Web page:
World Bank’s IFC criticized over Honduras project
WASHINGTON — The World Bank’s private finance arm was criticized Friday by an internal ombudsman for its involvement with a controversial Honduras agriculture business accused of grave human rights violations.
The ombudsman said the International Finance Corporation was not diligent enough in reviewing questions about fights over land rights and murders of local peasants in supporting the palm oil plantation and processing projects of Dinant Corp. in 2008.
The IFC’s agreement to lend $30 million to the $75 million project was not supported by an adequate environmental and social assessment of the project, given the history of conflict between Dinant and local peasants, the Bank’s Compliance Advisor Ombudsman said in a report.
“In a sector and country where risks of conflict and violence around land were or should have been known to the team, CAO finds that IFC’s review was not ‘commensurate to risk’,” the CAO said.
“IFC was or should have been aware of a series of public allegations and negative perceptions in relation to its client that went significantly beyond those that were considered in the course of its integrity due diligence process.”
The project, in Honduras’ northern Aguan Valley, has long been criticized by non-governmental organizations due to the land conflicts tied to Dinant plantations.
The CAO report cites NGO data that 102 people tied to the Aguan Valley peasant movement were killed between January 2010 and May 2013, 40 of the deaths tied to Dinant or security personnel working for the company.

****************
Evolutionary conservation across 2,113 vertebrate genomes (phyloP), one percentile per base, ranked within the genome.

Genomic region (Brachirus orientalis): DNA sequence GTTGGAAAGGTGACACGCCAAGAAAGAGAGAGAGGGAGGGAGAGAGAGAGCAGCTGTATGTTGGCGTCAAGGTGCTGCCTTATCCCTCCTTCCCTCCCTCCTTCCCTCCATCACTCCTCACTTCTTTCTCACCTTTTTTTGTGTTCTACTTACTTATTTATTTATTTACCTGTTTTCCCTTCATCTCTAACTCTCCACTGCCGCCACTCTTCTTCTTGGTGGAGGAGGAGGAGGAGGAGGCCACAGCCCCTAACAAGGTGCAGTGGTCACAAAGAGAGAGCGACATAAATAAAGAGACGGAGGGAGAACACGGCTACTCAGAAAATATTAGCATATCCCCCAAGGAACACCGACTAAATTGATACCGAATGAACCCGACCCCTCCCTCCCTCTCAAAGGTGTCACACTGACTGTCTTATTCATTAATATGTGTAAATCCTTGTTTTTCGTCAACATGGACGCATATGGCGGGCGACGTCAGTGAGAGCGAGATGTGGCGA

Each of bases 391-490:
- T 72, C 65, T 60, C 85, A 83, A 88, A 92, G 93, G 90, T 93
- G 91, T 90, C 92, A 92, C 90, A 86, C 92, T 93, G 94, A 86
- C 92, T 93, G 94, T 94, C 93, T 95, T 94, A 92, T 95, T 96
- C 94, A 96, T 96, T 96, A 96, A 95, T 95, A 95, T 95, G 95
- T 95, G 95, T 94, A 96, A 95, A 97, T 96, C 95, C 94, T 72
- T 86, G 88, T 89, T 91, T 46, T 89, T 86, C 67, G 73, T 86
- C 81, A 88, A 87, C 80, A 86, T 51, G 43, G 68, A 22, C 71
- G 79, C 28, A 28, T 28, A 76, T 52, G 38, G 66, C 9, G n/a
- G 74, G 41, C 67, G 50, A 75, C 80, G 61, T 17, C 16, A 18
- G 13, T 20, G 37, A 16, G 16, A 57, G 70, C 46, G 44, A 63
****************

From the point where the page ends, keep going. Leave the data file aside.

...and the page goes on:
Nine Dinant guards are also reputed to have been killed by people tied to the peasant movement, which contests Dinant’s claim to own the land it used for the palm oil plantations.
The CAO said the IFC should have gone much further in examining the project ahead of approving it and should have supervised it better, considering the violence that impacted it in 2009 and 2010.
It said that even though the issues and the deaths were very public, the IFC had claimed to it that there was no information pointing to problems with the land tenure or signs of conflict involving Dinant, according to the report.
A statement from Oxfam and other NGOs called on the World Bank “to take immediate action to withhold funding to Dinant, to require Dinant to halt all violence directed at local farmers and find a peaceful and sustainable resolution to conflict over land.”
The group also called on Kim to hold responsible IFC staff “who failed to adequately identify and address the risks of the project.”
“We are deeply disappointed that the World Bank’s response to this investigation has not taken into account the violations of the human rights of poor farmers in the Aguan Valley who have been the direct victims of Corporación Dinant,” said Yoni Rivas of the Movement of Unified Campesinos in Aguan in a statement.
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